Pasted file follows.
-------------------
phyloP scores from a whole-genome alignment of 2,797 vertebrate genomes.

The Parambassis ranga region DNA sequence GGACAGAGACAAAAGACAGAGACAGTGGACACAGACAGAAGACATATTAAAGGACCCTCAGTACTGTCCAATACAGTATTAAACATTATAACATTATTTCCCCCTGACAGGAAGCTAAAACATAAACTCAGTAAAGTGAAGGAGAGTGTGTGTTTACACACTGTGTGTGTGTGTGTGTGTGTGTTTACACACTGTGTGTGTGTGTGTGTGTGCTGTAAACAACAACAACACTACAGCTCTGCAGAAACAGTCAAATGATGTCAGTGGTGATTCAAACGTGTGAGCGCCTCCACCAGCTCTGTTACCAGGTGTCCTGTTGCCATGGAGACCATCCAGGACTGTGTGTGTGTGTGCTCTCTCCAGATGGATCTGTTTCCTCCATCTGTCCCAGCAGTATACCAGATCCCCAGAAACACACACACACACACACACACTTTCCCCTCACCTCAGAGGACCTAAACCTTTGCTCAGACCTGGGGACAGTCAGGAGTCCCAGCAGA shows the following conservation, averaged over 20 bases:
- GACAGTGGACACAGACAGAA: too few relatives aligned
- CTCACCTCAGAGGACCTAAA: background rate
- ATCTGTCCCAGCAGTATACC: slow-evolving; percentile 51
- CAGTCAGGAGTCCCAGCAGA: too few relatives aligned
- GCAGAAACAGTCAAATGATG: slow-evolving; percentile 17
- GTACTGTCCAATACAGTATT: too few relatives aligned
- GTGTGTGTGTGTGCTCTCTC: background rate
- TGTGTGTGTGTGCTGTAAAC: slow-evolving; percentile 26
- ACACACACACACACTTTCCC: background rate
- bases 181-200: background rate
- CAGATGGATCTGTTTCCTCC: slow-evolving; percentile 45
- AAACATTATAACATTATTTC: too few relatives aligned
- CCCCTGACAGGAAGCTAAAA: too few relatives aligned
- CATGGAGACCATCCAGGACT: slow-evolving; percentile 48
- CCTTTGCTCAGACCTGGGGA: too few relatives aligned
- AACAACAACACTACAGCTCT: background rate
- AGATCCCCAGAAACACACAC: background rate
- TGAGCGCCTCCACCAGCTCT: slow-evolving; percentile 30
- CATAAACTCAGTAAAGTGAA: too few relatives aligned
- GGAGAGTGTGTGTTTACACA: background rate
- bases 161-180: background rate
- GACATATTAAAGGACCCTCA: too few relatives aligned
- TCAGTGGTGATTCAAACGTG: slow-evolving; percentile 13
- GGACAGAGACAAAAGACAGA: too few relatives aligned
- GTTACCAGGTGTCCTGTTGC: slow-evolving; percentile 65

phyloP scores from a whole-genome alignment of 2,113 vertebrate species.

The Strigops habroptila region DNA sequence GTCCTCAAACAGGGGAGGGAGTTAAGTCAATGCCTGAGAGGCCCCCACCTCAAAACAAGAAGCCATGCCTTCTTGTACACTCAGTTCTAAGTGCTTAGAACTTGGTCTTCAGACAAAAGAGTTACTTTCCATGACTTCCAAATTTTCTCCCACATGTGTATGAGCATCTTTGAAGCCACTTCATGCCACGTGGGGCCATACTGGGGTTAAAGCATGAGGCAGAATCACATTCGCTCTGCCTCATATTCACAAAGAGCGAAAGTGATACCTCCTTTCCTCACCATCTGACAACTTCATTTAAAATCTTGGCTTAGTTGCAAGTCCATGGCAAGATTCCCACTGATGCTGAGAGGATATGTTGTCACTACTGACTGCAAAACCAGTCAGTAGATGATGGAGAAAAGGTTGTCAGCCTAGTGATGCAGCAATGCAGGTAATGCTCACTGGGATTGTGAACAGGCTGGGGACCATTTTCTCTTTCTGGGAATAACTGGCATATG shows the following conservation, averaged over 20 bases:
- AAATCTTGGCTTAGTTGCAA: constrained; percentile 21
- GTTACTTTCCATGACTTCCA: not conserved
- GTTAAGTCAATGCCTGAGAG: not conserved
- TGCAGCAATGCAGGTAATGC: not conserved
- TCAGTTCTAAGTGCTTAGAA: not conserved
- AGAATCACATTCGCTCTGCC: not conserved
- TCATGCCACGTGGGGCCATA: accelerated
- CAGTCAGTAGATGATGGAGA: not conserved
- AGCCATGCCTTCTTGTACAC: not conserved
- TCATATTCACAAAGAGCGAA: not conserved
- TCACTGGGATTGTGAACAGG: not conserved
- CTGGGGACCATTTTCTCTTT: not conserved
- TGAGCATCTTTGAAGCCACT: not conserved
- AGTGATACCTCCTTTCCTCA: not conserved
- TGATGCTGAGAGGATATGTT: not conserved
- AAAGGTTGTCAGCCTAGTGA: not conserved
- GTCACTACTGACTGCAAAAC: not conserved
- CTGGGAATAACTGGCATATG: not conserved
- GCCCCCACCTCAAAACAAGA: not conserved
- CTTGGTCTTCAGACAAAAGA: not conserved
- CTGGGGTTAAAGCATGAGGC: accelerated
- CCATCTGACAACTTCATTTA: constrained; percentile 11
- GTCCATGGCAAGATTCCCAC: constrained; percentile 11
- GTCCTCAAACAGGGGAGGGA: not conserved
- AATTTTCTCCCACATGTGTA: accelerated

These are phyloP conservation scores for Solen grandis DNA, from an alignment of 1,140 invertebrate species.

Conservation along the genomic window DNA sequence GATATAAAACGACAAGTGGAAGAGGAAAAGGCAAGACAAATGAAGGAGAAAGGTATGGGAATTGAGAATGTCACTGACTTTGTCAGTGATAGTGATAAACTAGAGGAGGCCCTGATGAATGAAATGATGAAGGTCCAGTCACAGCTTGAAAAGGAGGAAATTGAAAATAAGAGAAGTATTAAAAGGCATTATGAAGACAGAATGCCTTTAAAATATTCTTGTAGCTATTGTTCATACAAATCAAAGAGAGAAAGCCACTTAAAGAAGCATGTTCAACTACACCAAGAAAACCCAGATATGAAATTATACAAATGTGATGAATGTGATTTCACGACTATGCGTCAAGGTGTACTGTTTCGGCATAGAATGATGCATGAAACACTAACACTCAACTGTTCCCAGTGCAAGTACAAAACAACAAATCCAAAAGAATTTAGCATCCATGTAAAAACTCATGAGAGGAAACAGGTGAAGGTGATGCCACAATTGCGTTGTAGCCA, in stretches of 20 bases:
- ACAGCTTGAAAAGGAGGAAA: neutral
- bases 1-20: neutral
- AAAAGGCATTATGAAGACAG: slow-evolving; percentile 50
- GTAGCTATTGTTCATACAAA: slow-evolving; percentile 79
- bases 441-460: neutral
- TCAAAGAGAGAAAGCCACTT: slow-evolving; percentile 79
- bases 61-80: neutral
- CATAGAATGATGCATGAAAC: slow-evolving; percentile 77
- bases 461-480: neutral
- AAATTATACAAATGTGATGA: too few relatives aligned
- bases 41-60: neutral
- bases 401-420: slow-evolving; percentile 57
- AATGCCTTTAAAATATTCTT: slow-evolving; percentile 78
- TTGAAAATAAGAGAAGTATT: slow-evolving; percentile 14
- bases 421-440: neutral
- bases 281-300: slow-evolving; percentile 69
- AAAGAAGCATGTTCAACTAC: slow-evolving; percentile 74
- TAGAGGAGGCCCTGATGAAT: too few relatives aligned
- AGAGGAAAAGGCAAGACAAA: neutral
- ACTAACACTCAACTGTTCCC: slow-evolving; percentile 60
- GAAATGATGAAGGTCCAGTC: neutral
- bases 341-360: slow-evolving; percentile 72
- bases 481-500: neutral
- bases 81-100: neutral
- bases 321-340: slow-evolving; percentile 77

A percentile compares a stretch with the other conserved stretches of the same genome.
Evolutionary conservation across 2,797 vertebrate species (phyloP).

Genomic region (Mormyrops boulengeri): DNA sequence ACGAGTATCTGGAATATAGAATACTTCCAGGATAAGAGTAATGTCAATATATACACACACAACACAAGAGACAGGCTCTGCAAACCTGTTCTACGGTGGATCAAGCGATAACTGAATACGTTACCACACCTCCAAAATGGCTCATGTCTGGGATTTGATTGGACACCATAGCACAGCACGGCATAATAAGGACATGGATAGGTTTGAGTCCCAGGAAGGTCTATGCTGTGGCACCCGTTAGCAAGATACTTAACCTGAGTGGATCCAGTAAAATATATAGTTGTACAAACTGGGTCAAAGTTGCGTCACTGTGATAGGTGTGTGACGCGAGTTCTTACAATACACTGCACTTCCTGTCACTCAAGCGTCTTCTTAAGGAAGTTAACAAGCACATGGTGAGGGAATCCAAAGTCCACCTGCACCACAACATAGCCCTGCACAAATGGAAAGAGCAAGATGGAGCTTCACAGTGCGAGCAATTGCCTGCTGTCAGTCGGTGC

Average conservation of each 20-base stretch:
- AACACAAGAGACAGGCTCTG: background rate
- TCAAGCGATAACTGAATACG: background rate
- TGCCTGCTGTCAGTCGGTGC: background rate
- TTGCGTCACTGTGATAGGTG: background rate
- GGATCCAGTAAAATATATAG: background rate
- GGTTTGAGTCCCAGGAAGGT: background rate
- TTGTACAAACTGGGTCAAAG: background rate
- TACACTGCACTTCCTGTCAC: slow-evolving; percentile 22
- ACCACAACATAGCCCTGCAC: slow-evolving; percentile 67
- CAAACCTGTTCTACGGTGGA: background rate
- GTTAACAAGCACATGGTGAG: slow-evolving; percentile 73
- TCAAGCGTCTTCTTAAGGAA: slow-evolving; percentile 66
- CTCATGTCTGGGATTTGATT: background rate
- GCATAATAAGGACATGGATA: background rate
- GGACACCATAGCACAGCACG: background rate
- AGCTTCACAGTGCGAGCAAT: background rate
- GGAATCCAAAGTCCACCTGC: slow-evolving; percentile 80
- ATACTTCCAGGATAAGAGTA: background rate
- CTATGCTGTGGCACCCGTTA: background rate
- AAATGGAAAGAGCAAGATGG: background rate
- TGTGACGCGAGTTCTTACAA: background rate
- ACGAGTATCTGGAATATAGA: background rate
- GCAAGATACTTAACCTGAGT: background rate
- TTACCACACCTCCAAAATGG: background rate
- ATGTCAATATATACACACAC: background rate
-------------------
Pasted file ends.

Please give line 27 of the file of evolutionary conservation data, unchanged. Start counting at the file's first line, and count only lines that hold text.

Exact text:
- GTTACCAGGTGTCCTGTTGC: slow-evolving; percentile 65